That said, while many would have guessed that the Liverpool striker’s absence from the game would be sorely felt by Uruguay, it was the defensive inadequacies that should really have Uruguay and her supporters worried. For starters all three of Costa Rica’s goals can directly be attributed to defensive errors. For the first goal put in by Joel Campbell, Caceras was out on the flanks battling Gamboa for the ball. At the same time, Lugano and Godin, who were inside their box, were guilty of ball watching leaving Campbell unmarked. Even when the cross came in, Lugano failed to move across to Campbell to cover the angle and the resulting free space allowed the Costa Rican to take a touch to control the ball before firing it into the back of the net.

For the second goal, that came off a set piece, Duarte was left unmarked. This despite an exactly similar situation having gone down as a miss not ten minutes ago, when Duarte had again made an unmarked run and fired a point blank shot at Muslera at the near post. Duarte learned from his mistake and his low header for the goal was at the far post. Uruguay did not however learn and the Club Brugge defender was left unmarked to take another shot as Stuani’s last gasp defensive attempt proved futile.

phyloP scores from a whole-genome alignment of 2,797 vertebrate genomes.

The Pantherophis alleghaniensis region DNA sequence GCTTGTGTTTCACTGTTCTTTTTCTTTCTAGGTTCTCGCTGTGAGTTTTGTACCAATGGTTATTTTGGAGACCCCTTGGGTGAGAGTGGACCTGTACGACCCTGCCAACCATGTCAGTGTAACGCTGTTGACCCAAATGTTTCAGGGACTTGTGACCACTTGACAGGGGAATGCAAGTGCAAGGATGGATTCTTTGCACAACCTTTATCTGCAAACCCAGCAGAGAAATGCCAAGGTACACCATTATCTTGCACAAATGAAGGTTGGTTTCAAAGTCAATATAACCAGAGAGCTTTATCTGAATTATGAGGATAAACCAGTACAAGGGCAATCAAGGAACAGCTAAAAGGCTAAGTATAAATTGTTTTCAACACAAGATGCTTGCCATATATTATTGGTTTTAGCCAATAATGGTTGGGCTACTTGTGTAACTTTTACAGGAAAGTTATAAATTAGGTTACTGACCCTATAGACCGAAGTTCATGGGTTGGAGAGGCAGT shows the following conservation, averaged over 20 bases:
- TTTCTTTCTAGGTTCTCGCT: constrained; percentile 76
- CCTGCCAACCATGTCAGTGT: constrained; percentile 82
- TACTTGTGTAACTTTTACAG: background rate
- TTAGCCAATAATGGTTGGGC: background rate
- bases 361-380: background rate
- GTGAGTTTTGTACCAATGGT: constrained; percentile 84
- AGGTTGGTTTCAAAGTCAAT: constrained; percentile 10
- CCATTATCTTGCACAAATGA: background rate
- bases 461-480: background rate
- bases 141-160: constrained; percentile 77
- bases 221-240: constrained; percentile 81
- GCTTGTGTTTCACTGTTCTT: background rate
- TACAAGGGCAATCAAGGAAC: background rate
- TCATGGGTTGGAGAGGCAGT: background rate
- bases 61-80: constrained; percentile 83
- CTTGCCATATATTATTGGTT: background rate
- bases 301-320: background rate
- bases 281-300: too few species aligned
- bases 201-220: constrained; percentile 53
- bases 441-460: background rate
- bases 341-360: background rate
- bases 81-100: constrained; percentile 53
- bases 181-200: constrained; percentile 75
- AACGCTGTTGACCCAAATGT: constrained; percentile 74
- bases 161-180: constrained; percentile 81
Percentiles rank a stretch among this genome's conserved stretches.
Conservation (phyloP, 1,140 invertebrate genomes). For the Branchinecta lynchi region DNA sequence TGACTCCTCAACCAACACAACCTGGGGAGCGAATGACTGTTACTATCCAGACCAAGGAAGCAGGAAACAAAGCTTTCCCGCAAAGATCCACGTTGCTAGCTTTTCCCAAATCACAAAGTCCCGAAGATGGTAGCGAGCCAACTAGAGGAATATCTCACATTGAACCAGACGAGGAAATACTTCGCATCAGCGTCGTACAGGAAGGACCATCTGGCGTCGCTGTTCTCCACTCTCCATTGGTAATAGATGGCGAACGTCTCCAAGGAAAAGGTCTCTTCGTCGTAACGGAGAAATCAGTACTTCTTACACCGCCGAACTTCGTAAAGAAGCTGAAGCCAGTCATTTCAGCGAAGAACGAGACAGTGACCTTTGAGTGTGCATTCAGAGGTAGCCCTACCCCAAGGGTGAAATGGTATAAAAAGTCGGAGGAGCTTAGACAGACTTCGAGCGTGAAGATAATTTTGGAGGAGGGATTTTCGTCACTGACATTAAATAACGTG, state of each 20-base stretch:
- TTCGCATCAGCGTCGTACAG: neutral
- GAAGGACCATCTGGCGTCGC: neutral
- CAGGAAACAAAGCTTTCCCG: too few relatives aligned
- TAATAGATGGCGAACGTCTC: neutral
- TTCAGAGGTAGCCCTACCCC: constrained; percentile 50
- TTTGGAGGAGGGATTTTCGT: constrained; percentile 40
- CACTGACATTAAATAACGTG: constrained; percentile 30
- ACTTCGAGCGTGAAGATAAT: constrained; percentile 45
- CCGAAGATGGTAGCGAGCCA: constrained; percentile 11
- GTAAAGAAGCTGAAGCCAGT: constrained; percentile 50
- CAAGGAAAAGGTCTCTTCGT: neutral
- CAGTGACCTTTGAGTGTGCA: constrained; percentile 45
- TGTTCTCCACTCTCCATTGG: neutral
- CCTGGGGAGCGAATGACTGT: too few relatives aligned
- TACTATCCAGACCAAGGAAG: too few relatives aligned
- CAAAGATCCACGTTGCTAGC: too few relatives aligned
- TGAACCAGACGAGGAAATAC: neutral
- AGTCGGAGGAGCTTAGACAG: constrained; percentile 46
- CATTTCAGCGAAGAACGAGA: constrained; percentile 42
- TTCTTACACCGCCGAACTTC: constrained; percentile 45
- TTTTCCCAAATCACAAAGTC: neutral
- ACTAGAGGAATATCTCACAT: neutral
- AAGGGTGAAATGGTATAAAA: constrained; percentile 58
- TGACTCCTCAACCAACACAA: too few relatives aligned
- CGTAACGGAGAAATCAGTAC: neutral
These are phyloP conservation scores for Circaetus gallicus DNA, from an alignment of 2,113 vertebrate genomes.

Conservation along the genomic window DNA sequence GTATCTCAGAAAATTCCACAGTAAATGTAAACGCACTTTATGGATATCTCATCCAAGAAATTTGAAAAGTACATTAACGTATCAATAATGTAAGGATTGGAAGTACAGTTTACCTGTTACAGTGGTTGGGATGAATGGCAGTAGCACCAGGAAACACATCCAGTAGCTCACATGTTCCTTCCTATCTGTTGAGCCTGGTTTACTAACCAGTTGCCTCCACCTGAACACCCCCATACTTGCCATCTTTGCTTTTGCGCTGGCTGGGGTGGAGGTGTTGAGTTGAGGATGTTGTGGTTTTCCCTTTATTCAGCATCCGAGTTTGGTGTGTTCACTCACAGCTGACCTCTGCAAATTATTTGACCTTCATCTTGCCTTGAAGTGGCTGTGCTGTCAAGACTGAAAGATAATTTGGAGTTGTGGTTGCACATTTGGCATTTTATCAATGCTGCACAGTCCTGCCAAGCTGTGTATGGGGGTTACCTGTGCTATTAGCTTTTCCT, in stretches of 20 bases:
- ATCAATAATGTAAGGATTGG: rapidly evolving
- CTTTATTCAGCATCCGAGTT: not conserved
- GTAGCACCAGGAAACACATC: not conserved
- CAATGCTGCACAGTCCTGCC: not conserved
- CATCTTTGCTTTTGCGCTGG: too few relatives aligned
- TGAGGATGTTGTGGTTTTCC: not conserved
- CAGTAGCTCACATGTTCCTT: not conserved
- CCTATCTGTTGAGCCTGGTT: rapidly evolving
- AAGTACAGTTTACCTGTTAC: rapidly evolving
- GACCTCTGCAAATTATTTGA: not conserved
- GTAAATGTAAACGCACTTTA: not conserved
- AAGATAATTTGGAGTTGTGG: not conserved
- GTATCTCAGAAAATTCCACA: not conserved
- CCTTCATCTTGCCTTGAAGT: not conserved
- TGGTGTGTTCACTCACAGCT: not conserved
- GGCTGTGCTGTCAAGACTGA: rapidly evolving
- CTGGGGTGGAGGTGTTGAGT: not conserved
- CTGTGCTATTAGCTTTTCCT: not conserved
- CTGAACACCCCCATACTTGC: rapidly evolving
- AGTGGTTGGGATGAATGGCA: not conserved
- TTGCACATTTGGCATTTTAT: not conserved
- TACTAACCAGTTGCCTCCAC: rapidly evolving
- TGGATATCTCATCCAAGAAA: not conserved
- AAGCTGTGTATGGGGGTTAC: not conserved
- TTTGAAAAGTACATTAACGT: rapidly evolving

For Urena’s goal, Muslera was to be blamed for coming off his line too early and then not holding on to the ball. He left the goal unprotected and Urena did well to put the ball into goal. Uruguay need to sort out these defensive issues very quickly because against Italy and England they would be punished even more severely and Suarez will not be of much use if they keep leaking goals regularly.